Byline: Cami Alexander

Mykal Ippolito hopes that a lot of research and a hands-on approach to designing will make her jewelry line, Sorella, a success. Ippolito stays on top of trends by traveling to Milan three or four times a year to see fashion shows, pick out materials for her line and visit her father.
She started her business three years ago by selling her first styles to friends and family, but she has had a longtime association with making jewelry.
“I’ve always made jewelry and been involved in fashion,” said Ippolito, 33. “Right after graduating from the Art Institute of Dallas [with a degree in fashion design], I got a job with a jewelry manufacturer in sales — we sold diamonds all the way down to silver. I started making jewelry myself because I would see a beautiful piece, and there would be one detail that would throw it all off. I decided that I could do it myself and make it look really great.”
Sorella means “sister” in Italian, and Ippolito’s sister played a key role in starting the business by helping to get the first retail account.
“My sister walked into Parkhill in Fort Worth about a year and a half ago with one of my necklaces on, and they loved it,” she recalled. “They called me in to show them some of my designs, and that was my first order.”
Last June, her collection became large enough for Kathy Flahavin & Associates to show it at the International Apparel Mart. The line consists of necklaces, earrings, anklets, bracelets and lariats made from sterling silver, leather, suede, crystals, Italian glass and semiprecious stones. Necklaces are her strongest sellers, and all of them are strung on silk cord or soft flex, a nylon-coated wire that’s soft and flexible, in a variety of colors.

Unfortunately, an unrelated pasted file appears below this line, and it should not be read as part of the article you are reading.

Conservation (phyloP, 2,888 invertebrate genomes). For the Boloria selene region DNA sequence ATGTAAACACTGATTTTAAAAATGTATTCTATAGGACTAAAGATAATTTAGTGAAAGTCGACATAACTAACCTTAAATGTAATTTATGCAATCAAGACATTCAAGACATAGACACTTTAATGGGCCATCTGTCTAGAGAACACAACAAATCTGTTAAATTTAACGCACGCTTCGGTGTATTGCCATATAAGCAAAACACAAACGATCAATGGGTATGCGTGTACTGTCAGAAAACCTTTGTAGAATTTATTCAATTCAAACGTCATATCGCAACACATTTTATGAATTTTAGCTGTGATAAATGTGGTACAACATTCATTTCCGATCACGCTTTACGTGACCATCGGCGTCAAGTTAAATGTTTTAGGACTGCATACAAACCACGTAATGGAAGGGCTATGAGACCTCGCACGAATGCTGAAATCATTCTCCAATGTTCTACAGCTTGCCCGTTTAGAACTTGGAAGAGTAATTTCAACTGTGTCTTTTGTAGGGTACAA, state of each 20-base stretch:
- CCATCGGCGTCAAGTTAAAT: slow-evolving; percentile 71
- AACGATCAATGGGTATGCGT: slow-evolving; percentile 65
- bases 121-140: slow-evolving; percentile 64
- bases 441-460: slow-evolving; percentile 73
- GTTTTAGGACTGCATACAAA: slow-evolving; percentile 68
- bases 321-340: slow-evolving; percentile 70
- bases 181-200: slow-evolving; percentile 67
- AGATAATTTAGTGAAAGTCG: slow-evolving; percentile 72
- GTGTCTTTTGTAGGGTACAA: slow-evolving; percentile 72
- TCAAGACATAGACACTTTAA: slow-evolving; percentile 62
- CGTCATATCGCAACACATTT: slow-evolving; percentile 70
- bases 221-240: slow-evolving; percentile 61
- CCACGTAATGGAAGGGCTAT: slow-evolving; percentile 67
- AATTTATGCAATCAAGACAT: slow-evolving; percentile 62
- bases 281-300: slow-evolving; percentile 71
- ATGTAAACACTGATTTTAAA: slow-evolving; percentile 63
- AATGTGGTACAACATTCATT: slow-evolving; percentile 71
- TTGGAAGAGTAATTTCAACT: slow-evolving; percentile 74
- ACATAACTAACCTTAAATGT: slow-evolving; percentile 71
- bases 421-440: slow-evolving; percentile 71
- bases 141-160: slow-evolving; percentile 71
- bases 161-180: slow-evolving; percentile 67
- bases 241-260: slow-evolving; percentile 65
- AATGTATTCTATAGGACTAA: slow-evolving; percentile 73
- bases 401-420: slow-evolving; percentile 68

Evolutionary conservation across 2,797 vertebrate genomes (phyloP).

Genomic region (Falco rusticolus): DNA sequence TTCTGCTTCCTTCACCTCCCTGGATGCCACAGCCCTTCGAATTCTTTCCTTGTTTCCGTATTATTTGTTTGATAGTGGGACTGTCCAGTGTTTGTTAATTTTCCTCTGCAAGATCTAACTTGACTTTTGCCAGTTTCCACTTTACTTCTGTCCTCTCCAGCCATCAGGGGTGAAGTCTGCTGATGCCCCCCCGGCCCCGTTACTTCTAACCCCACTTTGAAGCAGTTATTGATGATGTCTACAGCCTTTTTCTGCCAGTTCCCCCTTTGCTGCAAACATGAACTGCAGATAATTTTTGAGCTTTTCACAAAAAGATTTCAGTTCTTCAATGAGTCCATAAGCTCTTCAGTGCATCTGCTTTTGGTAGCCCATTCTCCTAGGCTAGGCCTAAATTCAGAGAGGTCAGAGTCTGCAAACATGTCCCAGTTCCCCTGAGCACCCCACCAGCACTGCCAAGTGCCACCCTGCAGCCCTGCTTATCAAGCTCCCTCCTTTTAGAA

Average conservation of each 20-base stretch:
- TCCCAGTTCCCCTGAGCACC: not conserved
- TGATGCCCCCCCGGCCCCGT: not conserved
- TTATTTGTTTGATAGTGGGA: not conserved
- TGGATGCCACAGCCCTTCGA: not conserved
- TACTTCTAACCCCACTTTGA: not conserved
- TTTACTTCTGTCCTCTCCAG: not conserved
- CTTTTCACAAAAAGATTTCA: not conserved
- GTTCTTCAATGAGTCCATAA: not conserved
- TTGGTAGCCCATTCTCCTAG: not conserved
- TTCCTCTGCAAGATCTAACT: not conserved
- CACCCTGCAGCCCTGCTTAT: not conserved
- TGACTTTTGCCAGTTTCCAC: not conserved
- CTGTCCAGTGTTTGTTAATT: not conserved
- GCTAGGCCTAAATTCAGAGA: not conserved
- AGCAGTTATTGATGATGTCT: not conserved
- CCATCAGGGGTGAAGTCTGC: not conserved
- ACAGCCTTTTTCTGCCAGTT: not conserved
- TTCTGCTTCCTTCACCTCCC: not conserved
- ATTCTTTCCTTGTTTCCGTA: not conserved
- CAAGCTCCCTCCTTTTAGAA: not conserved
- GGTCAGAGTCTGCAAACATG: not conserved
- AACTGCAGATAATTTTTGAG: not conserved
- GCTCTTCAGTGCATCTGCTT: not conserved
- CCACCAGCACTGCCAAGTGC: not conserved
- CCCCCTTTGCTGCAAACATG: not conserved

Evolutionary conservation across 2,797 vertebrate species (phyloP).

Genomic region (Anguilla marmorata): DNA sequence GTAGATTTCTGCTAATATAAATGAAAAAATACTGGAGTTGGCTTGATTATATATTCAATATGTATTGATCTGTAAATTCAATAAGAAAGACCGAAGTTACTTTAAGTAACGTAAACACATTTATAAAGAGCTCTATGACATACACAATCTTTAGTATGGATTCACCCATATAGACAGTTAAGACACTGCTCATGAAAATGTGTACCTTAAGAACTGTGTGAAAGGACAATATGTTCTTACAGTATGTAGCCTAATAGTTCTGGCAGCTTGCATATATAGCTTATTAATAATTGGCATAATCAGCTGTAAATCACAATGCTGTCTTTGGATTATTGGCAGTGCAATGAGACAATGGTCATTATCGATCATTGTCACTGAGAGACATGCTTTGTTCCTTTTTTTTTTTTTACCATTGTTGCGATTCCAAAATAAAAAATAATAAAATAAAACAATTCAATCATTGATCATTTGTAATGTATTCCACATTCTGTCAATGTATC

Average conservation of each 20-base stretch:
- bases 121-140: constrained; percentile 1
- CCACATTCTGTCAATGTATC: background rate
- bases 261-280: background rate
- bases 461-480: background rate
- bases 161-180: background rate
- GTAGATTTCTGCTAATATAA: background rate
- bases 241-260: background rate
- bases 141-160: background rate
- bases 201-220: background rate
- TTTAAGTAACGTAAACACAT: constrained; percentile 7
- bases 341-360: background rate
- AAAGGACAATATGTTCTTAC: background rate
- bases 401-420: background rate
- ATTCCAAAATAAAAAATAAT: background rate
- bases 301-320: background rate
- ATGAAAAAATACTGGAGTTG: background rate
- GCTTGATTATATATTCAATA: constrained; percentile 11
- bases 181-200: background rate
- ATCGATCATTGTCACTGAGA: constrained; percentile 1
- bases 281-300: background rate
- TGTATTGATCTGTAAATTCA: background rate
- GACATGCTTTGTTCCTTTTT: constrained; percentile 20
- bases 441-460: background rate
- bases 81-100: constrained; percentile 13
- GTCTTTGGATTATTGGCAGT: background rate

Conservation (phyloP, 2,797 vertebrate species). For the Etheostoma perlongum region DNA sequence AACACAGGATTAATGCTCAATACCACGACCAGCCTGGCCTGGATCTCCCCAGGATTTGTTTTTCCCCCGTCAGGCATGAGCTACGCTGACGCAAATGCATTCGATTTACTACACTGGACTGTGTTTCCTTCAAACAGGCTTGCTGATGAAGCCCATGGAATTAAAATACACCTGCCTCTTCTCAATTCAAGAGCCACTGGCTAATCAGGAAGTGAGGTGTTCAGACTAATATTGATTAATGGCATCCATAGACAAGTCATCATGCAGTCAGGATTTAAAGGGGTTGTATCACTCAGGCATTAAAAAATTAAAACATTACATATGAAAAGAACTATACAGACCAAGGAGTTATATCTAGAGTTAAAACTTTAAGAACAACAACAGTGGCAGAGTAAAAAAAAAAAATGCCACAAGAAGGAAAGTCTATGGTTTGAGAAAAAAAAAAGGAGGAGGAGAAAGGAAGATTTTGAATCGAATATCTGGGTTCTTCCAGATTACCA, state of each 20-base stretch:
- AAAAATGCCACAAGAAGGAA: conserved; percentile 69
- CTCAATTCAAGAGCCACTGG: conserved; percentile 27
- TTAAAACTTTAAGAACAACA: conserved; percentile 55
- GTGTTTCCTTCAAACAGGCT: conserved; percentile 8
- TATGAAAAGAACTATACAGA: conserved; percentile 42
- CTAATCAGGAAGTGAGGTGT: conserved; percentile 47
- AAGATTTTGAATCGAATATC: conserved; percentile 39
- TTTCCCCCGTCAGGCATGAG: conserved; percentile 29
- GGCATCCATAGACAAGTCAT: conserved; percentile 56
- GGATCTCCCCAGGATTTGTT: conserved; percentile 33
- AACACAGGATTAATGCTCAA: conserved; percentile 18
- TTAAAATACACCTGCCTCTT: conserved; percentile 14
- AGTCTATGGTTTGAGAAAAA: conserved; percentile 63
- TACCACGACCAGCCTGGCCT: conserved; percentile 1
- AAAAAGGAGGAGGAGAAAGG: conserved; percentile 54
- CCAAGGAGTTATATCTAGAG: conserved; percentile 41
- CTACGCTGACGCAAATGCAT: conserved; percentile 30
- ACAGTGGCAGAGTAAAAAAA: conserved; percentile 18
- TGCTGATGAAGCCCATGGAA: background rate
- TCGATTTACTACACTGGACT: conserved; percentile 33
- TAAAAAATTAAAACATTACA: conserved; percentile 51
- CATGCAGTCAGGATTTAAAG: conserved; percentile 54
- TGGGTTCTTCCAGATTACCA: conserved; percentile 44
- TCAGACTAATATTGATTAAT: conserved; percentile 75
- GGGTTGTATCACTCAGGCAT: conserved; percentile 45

“I go to the shows in Milan, so that I can coordinate the look of the jewelry to go with the new fashion trends coming out,” Ippolito explained. “I look at hemlines, necklines, materials in the clothes and colors. I want people to buy my jewelry and then buy the outfit to go with that, and I have a lot of customers who do that.
To be sure her line will be successful with women, Ippolito knows that her jewelry has to look good on real people. “I put every piece on as I design it to make sure it looks good on me,” she noted. “I don’t design it to make it to look good hanging on a mannequin. I think that makes a difference.”
Her business is still small. Ippolito said she did about $40,000 in sales last year and hopes to double that this year.
During market in April, look for new big pendants using red, white, brown, green and aqua Italian glass and turquoise. Wholesale prices range from $19 to $100, but her most popular items are in the $25-to-$48 range. Her designs can be found in specialty stores, including Byzantine in Dallas and Parkhill’s Jewelry and Gifts in Fort Worth.
“We bought it last season, and we sold it really well, so we bought it again,” said Victoria Jackson, owner of Byzantine. “It’s not that expensive, and it has good combinations of colors. She has some things I haven’t seen elsewhere.”